"I will place on his shoulder the key to the house of David; what he opens no one can shut, and what he shuts no one can open." (Isaiah 22:22) The "house of David" would be the king's palace at Jerusalem. In ancient times the chief man in charge of the palace would have the key to the palace and its storehouses and he would fasten the key to the shoulder of his robe. It symbolized his authority and position in the king's house. He was a man so trusted by the king that the king could safely give him the key to everything he owned. If he opened a door, nobody could come along behind him and lock it, because he alone possessed the key. If he locked a door, no one else could open it, because he alone possessed the key. In our study of Genesis we learned that Pharaoh trusted Joseph, the son of Jacob, so much that he made him second in command to himself, bestowing upon Joseph the authority over the storehouses. If Joseph locked a door, nobody could open it. If Joseph opened a door, nobody could lock it back. Likewise, God the Father has entrusted the key to all He owns to the Lord Jesus Christ. Jesus is called "Him who is holy and true, who holds the key of David. What He opens no one can shut, and what He shuts no one can open." (Revelation 3:7b) Only the most worthy, faithful, and humble men were equipped to hold the key to the king's palace and storehouses. Shebna was not found worthy and so his office will be given to Eliakim, a man of faith, a man of integrity.
"I will drive him like a peg into a firm place; he will become a seat of honor for the house of his father. All the glory of his family will hang on him: its offspring and offshoots---all its lesser vessels, from the bowls to all the jars." (Isaiah 22:23-24) In ancient times people didn't have walk-in closets with shelves and rods and fancy organizing bins. A person would hang his clothes on a sturdy peg driven into the wall of his bedroom. They didn't have cabinets or pantries either, so a woman would hang her pots and jars by their handles on sturdy pegs in the cooking area. Eliakim is going to be such a spiritual giant in the faith that he is like a sturdy peg driven into a well-built wall: all his family members will look to him for godly guidance. He will set an example they can follow. This is in contrast to the house of Shebna, who himself was not a sturdy peg and was unable to hold his office or his family together, not even being buried in his own tomb.
In the office where I work there is a wooden coat rack affixed to the wall in the back hallway. It has wooden pegs sticking out of it for us to hang our coats on. A peg on one end looks like all the other pegs but it isn't sturdy. It pops out every time anybody hangs anything on it and both coat and peg fall on the floor. It can be picked up and popped back into the hole but it falls out again as soon as anybody tries to hang anything on it. Because that peg isn't sturdy and reliable, we've learned to avoid it.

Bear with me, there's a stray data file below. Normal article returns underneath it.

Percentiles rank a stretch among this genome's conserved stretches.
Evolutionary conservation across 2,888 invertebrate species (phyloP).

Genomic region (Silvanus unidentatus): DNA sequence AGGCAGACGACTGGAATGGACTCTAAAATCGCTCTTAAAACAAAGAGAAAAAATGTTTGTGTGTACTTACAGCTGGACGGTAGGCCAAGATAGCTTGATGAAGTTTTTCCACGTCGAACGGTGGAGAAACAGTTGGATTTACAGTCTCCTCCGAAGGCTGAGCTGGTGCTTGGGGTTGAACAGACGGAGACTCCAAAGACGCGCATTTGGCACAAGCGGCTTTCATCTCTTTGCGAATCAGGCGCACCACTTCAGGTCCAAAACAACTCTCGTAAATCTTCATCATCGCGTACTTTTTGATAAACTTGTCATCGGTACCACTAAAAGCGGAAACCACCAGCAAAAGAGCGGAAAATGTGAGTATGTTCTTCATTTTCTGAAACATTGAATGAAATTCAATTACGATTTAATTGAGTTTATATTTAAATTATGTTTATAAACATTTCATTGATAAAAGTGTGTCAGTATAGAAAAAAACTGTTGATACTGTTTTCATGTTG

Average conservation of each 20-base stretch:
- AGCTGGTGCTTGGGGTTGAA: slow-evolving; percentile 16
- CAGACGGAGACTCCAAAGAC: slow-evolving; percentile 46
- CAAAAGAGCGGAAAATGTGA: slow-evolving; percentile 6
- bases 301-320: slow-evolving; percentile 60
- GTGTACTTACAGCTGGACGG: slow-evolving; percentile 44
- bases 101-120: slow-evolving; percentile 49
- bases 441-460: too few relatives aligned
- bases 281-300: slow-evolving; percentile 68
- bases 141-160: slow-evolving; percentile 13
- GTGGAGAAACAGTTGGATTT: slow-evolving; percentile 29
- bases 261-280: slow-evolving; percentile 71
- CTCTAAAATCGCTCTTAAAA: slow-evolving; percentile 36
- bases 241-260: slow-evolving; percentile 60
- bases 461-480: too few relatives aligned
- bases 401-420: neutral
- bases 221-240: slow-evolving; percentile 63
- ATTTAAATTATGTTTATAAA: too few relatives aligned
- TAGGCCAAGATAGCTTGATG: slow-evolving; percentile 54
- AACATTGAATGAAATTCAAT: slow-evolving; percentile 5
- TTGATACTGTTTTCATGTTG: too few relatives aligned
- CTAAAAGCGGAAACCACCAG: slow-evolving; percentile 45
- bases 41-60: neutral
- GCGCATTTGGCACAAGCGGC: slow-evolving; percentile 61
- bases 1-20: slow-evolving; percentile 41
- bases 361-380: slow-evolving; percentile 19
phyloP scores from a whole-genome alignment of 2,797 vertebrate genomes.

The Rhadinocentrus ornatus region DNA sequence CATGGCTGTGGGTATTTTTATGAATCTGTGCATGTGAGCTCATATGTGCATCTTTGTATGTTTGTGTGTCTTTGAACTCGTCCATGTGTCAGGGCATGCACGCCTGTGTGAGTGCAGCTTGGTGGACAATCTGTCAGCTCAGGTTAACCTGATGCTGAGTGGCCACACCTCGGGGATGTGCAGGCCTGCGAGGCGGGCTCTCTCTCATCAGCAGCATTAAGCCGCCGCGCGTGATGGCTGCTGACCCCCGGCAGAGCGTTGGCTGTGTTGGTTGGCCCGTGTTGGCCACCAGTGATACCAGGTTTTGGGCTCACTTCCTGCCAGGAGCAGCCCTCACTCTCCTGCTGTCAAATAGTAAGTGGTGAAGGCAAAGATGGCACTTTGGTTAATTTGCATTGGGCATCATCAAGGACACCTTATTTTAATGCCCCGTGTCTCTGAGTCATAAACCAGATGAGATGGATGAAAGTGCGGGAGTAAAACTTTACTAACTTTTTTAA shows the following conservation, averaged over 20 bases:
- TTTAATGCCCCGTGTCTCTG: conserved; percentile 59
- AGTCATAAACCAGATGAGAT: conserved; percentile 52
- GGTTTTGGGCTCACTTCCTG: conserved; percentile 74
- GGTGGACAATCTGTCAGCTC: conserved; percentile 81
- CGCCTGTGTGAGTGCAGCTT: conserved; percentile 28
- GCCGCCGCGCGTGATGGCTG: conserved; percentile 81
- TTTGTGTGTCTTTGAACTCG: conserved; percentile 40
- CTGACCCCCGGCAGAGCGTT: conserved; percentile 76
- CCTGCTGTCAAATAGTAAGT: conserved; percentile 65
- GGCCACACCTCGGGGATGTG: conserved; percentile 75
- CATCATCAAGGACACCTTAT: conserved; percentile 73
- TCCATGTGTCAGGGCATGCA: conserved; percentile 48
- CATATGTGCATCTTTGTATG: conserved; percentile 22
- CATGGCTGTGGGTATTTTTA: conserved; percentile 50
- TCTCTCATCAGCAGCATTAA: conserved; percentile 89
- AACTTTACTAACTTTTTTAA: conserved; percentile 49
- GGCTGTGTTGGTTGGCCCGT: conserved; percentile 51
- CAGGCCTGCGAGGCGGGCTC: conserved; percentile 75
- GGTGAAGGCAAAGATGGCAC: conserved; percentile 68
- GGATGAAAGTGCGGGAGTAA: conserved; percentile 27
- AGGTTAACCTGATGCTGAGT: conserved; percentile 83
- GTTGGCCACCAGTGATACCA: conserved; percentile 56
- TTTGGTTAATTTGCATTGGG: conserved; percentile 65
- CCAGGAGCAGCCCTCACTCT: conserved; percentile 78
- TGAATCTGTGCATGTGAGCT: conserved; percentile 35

Shebna was like the peg on the coat rack at my office. He did not have a firm foundation of faith. He lived by worldly standards and not by God's standards. This made him the weak peg on the coat rack that nobody could hang anything on. So the Lord removed him from the coat rack altogether, sending him captive to a foreign land. The Lord will replace Shebna with Eliakim and, "'In that day,' declares the Lord Almighty, 'the peg driven into the firm place will give way; it will be sheared off and will fall, and the load hanging on it will be cut down,' The Lord has spoken." (Isaiah 22:25) Shebna's peg will be cut off because he was a poor example to the people. He was not a faithful servant to the king or to the Lord. Anyone who placed confidence in Shebna, hanging their weight on him, would fall with him
In contrast the godly Eliakim will be a faithful servant in the household of the king and in the family of the Lord. Those who look to him for godly guidance will be hanging in a firm place. His advice will be according to God's word and not to man's carnal ways. He will be like one of the sturdy pegs in the coat rack at my work, the ones we can confidently hang our coats on with the assurance they won't end up getting dusty on the floor.
Eliakim is the type of person we should all strive to be. We should be so firmly grounded in the faith, so knowledgeable of the word of God, so close in our walk with Christ, that we are a peg upon which others can safely rely. Then we will encourage others in the faith. We will be able to lift up those who are down. We will be able to strengthen those who are weak. We will be able to instruct those who are new to the family of God. The Lord will place upon our shoulders a key and we will be able to witness to our fellow man, opening up to them the door of the household of God.
It's morning and the entire day is still before us. Whatever we do today, let's do it in the spirit of Eliakim, a man who made little of himself but made much of God, a man of humility that the Lord was proud of, a man who led others to the Lord.